Four Talks on ‘The Family and the Church’
The first weekend of July I had the pleasure of being a guest speaker at the Family Retreat in Waxahachie, TX. I had been given the broad title “The Family and the Church.” Praise God, even though they were quite hard-hitting, the talks were well received. Here is an outline of each presentation, which was given under the auspices of Veritas School of Theology:
First Presentation: All in the Family
This talk centered on the key institution of marriage in God’s structuring of society, and the very different definitions of “marriage” in the world and the Church. I cited two worldly definitions; one from Psychology Today, and one from Wikipedia, to demonstrate the looseness of these views. I noted that “love” in such definitions did not entail a full commitment to the other in the biblical sense, but that it referred more to a sentiment or feeling. I also pointed out that according to these sources, marriage and family were human inventions and institutions, and hence were fixed by convention only.
Contrasting this with the Bible’s portrait I used an excellent definition of marriage from John Stott, noting that it was both specific and others-centered. I also called the audiences attention to the fact that “love” was not in most sound definitions of marriage for the reason that it is liable to be grossly misconceived. I closed with short expositions of Genesis 1:26-28a; 2:18-24, and Matthew 19:3-9, making sure to include a last slide addressing the issue of sex before marriage and its damaging affects.
Second Presentation: Divided Families and the Church
I began this talk with some reflections on the impact of secularization and its dehumanizing influence. I then tied this to the Church’s lapses in not correctly reading this cultural turn, asking if the Church (and the individual believer) knows how and when to say “No!” to the cultural mores.
From there I launched into a study of “Love” in biblical perspective. Understanding love is crucial to understanding our difference as Christian couples and Christian families. From there I turned to the husbands and the commandment to “love your wives.” I told the men (and myself) that “if there is no love in the home it is the husband’s fault.” Then we studied Ephesians 5:22-33, first for men, and then for women. I finished off with a quote from John Angel James: “If they would preserve love, let them be sure to study most accurately each others tastes and distastes, and most anxiously abstain from whatever, even in the minutest things, they know to be contrary to them.”
Third Presentation: The Concept of the Church
I took the opportunity here not to teach ecclesiology, but to to build upon what I had already said and highlight the fact that families make up the greater part of the Church, and thus, local churches ought to be expanded families. I again reminded those present of the threat of our culture’s values and how they have seeped into the Church. Then I studied briefly the meaning of the word ekklesia, defining it as “a summoned community in Christ.”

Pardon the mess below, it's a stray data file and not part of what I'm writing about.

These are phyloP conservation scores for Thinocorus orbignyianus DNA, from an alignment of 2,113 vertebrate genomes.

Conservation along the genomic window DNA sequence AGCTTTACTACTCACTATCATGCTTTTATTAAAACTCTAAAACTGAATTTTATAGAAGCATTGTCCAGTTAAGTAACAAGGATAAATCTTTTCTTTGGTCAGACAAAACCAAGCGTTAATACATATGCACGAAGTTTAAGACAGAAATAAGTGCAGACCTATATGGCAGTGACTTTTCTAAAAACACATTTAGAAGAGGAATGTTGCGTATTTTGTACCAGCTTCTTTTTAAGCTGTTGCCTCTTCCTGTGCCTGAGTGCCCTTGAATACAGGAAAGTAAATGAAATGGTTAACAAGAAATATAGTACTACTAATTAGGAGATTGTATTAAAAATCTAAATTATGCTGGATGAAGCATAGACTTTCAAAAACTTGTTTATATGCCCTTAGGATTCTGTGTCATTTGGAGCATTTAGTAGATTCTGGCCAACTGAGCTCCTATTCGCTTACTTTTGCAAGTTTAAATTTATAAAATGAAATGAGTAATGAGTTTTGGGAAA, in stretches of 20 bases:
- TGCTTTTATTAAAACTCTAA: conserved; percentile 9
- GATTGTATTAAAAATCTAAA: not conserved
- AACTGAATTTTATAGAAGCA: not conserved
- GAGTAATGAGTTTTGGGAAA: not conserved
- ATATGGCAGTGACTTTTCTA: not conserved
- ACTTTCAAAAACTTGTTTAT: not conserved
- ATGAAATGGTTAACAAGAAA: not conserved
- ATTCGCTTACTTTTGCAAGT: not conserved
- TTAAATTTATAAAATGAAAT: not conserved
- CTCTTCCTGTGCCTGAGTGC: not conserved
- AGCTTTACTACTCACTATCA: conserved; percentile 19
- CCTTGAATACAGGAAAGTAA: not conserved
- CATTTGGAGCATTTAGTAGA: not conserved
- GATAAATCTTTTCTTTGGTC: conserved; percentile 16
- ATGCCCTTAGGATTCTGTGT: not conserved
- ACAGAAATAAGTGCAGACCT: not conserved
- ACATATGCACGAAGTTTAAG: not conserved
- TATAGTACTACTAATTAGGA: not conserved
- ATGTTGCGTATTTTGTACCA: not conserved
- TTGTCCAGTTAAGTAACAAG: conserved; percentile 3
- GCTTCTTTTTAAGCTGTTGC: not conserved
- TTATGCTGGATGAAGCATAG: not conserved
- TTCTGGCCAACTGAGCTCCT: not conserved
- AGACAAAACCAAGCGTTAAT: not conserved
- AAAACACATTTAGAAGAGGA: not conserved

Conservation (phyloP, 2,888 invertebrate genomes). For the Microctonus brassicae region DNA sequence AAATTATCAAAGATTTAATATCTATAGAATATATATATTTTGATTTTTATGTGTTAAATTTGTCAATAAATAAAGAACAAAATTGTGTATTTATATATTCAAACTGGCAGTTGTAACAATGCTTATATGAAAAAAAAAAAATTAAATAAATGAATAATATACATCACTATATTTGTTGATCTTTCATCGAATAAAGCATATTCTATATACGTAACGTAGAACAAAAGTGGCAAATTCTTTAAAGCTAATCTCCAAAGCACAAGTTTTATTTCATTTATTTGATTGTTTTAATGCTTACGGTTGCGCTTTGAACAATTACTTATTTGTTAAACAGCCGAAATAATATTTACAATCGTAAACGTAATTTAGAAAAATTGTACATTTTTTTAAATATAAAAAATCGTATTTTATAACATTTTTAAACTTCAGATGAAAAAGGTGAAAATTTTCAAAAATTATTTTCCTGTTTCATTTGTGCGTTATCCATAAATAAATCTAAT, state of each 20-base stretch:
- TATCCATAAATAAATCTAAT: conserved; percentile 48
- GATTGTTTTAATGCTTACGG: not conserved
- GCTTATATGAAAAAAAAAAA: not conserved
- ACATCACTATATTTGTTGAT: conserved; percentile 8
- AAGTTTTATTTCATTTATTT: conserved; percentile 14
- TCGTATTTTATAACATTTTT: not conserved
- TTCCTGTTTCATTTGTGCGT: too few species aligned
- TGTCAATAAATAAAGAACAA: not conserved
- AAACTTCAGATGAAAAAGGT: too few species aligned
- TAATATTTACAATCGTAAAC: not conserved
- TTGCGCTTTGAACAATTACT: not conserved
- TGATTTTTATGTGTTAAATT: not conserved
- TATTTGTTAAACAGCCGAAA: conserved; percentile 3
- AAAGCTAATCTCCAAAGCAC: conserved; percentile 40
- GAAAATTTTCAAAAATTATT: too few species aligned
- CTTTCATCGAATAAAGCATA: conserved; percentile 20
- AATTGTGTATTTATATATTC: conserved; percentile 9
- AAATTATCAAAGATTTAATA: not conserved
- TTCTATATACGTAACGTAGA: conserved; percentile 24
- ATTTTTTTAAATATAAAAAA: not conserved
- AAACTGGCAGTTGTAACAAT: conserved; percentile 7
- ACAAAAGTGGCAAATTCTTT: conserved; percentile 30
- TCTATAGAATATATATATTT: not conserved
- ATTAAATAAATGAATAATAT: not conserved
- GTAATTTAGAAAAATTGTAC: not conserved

The next part of the presentation was a run through “What God wants to see” in the individual (from the Beatitudes), and then the local church (focusing on Romans 12). The lecture ended with a contrast of the two last churches addressed by the Lord in Revelation 3.
Fourth Presentation: Church, Family and the Word
The final talk was given more extempore as I had been getting many different kinds of questions from different age groups who were there. I wanted to anchor this talk on the importance of the life of faith for all Christians, no matter what there situation may be. I grounded the talk in an exposition of Ecclesiastes 8:1-7, noting that I was deliberately taking some liberty with the passage by replacing the earthly king of the context with the King of kings.
Among the things I noted was the connection between wisdom and humility. I asked husbands and wives and children if they were willing to be corrected by their spouse/parents. I then tried to drive home the cruciality of not deserting God because of our misperception of His lack of interest in our condition.
From here I moved onto the subject of the awkwardness of change. What I meant was the question of what others will think of me if I am not as selfish and absorbed as usual. This was tied into the true meaning of love as service for another. The presentation concluded with a mention of the truth that we need to recognize the structure which the Lord has built into the physical and moral world and move in accordance with it and not against it (this is the Dooyeweerdian stuff on “structure” and “direction” which I think is a keen insight, although I didn’t bother to reference the Dutchman himself in this context!).
The talks each ended with stimulating Q&A. I thank God that the feedback has thus far been very positive. now I need to practice more of what I preach!